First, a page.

-Finish the main story (if there is one)
-Find the secret doo hickey in the secret dungeon that constantly changes position and ONLY YOU can find
-Get all the (non cash shop, non tradeable) hats. Possibly one from that secret dungeon above
-Kill x number of specific targets (players) randomly chosen by the game (must be people who have been active lately)
-Slay the boss of whatever dungeon on a particular difficulty
-Forge the uber sword of uberness
-Assist x number of other players achieve their final personal goal

However, they also need to choose a fail condition. The two simplest that come to mind are finish within x number of months or die x number of times. Now the catch is if you fail OR succeed, that character is then retired (complete with cutscene). Maybe you can still log in as them, but you will be limited to being in the safe zones only for RP and show-off purposes or some other limitation. If you wish to keep playing, you will need to create a new character who will have their own overarching goal. Should their predecessor(s) have been successful maybe they start off with a cumulative bonus (like the uber sword) based on how difficult the previous goal was and how harsh the fail condition was. Indeed, not all stories will have happy endings.

Guess how Xena ends.

It's still a hamster wheel. All I've done is add some stops and removed some over population (of players) in the higher end zones. I'm guessing if any game attempts this they'd still need an option just to have a "standard" character though for those who want to opt out - of course those characters cannot gain benefits from any previous ones. What do you think? Would you play a game with this setup or does having a visible finish line break the whole concept of an MMO?

Monday 11 November 2013

Got Bartled

According to the Bartle test there are four main types of MMO gamers.

Good summary.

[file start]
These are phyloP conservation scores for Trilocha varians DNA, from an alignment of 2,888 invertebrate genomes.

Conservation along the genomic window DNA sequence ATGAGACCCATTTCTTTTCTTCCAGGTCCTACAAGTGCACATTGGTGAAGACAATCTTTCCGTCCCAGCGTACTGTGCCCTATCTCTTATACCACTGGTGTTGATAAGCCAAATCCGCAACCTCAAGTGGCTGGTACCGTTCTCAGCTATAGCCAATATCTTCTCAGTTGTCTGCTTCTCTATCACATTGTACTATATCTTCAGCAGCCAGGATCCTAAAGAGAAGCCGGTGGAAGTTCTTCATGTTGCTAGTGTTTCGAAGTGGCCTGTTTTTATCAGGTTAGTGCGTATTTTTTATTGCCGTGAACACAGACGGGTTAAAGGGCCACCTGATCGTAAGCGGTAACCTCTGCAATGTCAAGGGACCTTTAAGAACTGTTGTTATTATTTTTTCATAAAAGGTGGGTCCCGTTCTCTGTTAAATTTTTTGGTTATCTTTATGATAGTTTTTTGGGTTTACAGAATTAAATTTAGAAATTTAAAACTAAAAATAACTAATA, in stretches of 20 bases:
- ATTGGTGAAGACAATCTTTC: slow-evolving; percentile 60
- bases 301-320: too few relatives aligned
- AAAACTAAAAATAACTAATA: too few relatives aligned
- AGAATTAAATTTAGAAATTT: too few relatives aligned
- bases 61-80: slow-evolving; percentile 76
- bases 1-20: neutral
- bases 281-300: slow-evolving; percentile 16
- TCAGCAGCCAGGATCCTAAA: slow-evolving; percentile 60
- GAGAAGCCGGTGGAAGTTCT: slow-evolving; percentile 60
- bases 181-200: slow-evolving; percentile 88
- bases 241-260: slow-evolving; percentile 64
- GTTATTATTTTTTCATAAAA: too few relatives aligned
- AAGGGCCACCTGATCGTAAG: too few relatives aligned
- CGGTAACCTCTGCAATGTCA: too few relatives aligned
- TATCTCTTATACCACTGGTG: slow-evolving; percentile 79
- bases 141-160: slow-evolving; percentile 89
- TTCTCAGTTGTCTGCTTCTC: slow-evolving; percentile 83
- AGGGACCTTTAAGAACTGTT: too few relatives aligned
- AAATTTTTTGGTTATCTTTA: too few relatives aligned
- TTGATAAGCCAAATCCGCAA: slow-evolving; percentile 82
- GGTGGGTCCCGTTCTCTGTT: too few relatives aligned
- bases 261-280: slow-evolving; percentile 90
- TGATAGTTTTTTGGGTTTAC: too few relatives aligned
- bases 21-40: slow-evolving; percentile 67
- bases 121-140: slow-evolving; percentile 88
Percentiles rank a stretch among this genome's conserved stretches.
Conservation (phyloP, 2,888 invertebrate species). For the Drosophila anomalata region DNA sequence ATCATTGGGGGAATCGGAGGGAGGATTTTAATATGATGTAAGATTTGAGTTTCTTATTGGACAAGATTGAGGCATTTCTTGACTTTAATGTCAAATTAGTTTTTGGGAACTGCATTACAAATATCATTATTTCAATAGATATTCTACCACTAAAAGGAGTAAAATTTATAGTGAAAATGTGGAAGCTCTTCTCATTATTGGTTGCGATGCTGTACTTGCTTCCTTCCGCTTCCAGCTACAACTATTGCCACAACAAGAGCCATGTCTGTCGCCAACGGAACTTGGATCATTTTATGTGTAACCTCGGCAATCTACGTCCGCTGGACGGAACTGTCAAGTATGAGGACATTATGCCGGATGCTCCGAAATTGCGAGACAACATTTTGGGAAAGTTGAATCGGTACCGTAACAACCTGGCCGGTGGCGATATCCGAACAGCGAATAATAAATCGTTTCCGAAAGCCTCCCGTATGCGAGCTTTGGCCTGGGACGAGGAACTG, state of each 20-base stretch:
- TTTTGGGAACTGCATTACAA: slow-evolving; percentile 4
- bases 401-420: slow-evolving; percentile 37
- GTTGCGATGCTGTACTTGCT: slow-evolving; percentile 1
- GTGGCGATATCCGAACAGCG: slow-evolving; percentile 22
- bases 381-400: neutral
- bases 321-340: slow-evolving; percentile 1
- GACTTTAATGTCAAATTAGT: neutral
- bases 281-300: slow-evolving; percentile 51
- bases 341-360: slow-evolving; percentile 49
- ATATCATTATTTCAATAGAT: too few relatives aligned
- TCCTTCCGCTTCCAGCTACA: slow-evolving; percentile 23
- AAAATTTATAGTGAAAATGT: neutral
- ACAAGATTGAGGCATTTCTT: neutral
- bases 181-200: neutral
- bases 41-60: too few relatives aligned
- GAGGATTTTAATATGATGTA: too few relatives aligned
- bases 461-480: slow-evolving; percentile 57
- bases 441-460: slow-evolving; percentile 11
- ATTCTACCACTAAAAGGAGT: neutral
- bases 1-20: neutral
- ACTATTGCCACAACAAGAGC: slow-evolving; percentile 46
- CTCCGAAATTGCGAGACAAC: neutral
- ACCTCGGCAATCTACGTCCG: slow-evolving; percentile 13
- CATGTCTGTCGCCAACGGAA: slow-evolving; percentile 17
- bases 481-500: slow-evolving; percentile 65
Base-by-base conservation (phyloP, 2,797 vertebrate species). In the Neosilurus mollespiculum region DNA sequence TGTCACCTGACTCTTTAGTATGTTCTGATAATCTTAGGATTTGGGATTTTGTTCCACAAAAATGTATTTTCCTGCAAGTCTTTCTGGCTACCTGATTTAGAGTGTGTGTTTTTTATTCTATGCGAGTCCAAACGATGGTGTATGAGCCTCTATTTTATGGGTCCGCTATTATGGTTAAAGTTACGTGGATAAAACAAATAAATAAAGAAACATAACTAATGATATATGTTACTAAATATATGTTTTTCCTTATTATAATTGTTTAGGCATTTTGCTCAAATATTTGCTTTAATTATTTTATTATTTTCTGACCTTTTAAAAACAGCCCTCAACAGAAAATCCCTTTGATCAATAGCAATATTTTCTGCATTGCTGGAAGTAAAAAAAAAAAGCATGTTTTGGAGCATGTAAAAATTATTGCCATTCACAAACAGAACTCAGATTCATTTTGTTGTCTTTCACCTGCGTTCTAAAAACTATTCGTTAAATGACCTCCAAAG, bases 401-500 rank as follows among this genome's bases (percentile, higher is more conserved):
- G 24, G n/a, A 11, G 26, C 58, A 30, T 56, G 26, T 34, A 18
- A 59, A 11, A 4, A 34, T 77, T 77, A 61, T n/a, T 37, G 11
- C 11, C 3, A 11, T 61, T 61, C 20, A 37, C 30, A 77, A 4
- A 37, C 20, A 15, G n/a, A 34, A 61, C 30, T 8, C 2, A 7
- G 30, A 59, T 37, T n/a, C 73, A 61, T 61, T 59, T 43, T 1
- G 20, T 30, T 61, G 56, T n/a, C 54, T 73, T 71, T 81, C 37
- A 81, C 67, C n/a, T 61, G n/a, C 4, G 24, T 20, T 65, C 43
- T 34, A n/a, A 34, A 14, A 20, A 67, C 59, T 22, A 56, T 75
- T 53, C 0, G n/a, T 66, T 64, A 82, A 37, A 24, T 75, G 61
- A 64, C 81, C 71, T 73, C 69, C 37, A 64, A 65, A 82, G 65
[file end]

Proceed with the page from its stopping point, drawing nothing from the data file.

I've known about it for awhile but only decided to take the test recently - ironically only because Bhagpuss just posted his less that positive view on it. Still, I enjoy silly things like this - though I do wonder what category gold farmer robots would fall under. Is there a fifth hidden type, "the enemy of man" or something?

Close enough, it even comes with some feel good text.
"Explorer Socializers are the glue of the online world. Not only do they like to delve in to find all the cool stuff, but they also enjoy sharing that knowledge with others. Explorer socializers power the wikis, maps, forums and theory craft sites of the gamer world."

While it's probably just as trivial as the "which DBZ character are you!?" test I think it would be interesting to see what everyone else (at least those that comment here) got too, if you're willing to share? :)

Sunday 10 November 2013

Change of Alignment [NWO]

Part of the Tales of Skrmischa!

He should have killed me. That's what keeps running through my head. It all began when I answered Lord Neverember's last call to arms, to assault a demon controlled cathedral in Helm's Hold. After slashing through waves of imps and cultists I found myself standing before a horrible pit fiend. His attacks were just too strong, and my arms too weak. Worse, he was taunting me in my mind the whole time... showing me... horrible visions.

I was defeated. I was ready to die, then he showed up: Joseph Skyrim, my psycho ex. Ex-boss that is. Slaying demons is a specialty for him and his family. In mere minutes the pit fiend was flayed, mutilated, and dead - in that order. But it did something to me. Broke something inside. I didn't tell anyone about it. A few days after I decided to join another expedition (a popular one for a change), which sent me to the fire ruins to destroy a cursed ring... only there at the precipice I... changed my mind.

"Tired of Being the Hero" @ Stebss (NW-DGTCLL4N74)
It was incredibly fun killing my own party and the contigent of guards that came with us. Acquiring an ability to call forth an army of shades was just an extra bonus. When I exited that place I felt... free. Powerful. Able to do anything I wanted.

My first stop was Vellosk. Ever since arriving in the Sword Coast I've heard tales of the werewolves there. I have a personal grudge against that species so I decided to rid the world of a few of them. It was going splendidly well until he showed up again. This time it was me he was hunting, and somehow he defeated my new found abilities and beat me into the dirt with just his fists. He didn't kill me though. He just broke some of my bones and left me for the wolves... well, more like "hand delivered" right to their chieftain. Now I sit here as their prisoner, waiting for my turn in the clan's pit fight where the losers get eaten and the winners live merely to fight again.